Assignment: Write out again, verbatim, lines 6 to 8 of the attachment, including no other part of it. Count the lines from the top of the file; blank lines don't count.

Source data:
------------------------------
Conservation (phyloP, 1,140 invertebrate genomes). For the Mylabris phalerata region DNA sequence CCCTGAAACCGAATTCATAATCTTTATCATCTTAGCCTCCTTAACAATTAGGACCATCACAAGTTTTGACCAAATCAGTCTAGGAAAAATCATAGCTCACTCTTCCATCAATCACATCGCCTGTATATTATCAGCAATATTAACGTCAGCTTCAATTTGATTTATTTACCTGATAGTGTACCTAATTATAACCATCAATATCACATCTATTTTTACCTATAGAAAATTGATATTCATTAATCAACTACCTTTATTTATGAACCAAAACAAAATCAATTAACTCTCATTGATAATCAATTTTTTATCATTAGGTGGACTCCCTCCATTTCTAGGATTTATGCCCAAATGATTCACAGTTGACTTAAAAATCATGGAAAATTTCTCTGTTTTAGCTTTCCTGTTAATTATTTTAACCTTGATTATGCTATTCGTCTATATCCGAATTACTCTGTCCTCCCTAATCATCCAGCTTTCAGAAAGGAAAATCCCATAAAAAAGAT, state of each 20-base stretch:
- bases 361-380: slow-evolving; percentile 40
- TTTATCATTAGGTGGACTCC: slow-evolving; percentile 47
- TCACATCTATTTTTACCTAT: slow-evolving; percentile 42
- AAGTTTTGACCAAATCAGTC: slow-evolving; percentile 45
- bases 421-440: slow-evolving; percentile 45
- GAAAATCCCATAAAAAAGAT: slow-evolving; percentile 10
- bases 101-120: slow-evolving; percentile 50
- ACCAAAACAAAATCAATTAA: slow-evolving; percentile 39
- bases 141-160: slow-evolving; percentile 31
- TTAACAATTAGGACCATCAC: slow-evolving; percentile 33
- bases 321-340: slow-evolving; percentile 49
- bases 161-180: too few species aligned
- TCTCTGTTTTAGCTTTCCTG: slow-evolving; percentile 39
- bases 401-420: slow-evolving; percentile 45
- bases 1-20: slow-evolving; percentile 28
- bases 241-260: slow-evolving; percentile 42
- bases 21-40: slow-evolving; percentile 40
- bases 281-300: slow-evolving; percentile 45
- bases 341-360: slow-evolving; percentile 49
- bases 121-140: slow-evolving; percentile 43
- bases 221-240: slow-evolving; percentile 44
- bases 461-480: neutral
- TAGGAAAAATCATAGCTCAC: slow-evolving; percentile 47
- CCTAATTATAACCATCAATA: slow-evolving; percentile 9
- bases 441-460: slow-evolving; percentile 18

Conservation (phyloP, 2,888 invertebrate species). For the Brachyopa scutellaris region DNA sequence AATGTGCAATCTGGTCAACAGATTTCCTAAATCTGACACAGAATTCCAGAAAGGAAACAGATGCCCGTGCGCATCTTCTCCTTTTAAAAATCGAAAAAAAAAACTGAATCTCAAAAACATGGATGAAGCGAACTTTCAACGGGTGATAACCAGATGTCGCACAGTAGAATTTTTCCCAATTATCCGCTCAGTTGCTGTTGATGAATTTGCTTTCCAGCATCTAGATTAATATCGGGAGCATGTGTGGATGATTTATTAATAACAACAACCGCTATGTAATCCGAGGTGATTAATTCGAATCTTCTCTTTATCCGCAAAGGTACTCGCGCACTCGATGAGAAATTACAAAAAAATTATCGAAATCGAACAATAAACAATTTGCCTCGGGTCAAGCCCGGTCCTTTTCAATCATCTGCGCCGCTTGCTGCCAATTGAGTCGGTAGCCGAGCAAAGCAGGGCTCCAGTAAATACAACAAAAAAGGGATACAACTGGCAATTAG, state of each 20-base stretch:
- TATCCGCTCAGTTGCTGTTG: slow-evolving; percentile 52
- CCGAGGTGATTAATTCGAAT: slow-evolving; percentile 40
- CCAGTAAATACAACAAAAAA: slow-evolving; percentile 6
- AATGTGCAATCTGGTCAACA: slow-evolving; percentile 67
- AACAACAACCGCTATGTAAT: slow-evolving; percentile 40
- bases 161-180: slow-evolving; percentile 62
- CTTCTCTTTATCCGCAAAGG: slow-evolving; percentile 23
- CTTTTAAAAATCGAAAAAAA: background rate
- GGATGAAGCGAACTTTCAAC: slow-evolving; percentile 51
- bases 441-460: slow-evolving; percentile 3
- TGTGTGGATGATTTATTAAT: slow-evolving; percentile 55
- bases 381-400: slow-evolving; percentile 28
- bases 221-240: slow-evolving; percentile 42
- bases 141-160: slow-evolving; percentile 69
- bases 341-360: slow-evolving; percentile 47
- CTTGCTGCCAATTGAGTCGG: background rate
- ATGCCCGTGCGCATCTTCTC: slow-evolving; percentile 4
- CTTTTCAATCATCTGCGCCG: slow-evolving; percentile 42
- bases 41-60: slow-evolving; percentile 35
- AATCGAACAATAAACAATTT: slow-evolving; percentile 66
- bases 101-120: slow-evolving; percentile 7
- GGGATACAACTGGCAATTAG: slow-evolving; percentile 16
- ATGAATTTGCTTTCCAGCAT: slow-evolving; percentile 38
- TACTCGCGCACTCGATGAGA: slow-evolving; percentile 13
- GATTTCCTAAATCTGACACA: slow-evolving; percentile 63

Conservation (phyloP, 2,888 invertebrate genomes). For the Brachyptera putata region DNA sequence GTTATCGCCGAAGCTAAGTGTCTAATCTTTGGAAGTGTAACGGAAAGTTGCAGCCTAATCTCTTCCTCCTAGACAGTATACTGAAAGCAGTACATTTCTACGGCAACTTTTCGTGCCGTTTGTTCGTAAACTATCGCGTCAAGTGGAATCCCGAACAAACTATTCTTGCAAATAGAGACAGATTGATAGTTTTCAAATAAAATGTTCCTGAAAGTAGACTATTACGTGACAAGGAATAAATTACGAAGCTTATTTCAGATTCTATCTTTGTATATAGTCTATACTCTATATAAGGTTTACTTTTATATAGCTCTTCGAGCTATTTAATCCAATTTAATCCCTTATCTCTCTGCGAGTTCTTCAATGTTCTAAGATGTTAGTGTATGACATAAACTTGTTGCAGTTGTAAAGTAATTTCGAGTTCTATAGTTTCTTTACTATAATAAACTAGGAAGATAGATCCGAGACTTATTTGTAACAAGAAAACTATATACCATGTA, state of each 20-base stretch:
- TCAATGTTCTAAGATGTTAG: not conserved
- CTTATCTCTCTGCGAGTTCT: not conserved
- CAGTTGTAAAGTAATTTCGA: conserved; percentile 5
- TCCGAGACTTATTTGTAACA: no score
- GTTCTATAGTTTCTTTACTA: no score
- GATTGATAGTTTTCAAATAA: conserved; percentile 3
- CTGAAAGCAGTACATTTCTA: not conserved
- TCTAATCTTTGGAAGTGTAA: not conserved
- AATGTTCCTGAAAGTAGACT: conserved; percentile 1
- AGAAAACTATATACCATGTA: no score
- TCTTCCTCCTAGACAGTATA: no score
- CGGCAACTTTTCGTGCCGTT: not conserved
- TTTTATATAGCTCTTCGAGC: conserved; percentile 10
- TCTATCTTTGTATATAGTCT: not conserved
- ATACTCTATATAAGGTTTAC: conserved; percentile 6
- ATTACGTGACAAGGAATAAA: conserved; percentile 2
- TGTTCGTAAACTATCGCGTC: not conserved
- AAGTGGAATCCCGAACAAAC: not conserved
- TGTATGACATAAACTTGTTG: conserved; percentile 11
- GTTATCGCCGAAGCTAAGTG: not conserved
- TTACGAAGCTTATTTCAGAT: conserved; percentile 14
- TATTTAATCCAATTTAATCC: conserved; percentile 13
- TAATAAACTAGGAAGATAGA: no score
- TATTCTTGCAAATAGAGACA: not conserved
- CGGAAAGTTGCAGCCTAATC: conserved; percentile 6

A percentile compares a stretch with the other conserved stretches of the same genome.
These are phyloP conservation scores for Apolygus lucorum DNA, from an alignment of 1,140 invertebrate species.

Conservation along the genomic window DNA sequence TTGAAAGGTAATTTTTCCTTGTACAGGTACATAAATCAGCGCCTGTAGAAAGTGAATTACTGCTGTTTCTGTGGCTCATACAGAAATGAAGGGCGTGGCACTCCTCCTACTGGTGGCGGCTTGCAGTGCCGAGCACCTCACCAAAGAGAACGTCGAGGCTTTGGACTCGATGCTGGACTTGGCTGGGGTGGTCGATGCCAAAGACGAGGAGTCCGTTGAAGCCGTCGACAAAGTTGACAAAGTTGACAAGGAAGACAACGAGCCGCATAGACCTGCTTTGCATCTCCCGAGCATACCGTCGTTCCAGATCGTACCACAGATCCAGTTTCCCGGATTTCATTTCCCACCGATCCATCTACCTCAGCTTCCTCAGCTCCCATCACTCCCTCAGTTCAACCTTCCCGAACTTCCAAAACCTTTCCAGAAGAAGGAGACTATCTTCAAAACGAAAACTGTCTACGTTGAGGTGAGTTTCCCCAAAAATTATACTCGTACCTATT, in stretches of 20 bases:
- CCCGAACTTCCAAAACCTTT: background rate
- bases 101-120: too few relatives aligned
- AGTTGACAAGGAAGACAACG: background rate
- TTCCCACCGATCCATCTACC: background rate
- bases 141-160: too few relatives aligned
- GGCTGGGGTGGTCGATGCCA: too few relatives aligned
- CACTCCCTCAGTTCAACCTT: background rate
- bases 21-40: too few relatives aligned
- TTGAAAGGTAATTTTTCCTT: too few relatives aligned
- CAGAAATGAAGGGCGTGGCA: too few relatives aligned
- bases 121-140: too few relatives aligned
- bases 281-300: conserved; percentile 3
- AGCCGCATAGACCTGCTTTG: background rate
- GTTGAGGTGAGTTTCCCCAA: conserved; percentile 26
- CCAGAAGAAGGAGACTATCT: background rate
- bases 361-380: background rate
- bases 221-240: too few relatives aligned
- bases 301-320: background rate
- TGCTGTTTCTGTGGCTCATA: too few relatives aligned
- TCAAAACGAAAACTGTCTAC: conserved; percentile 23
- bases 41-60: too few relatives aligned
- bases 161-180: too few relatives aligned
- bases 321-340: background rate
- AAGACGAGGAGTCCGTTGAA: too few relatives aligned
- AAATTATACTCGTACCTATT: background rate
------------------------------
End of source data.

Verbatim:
- bases 421-440: slow-evolving; percentile 45
- GAAAATCCCATAAAAAAGAT: slow-evolving; percentile 10
- bases 101-120: slow-evolving; percentile 50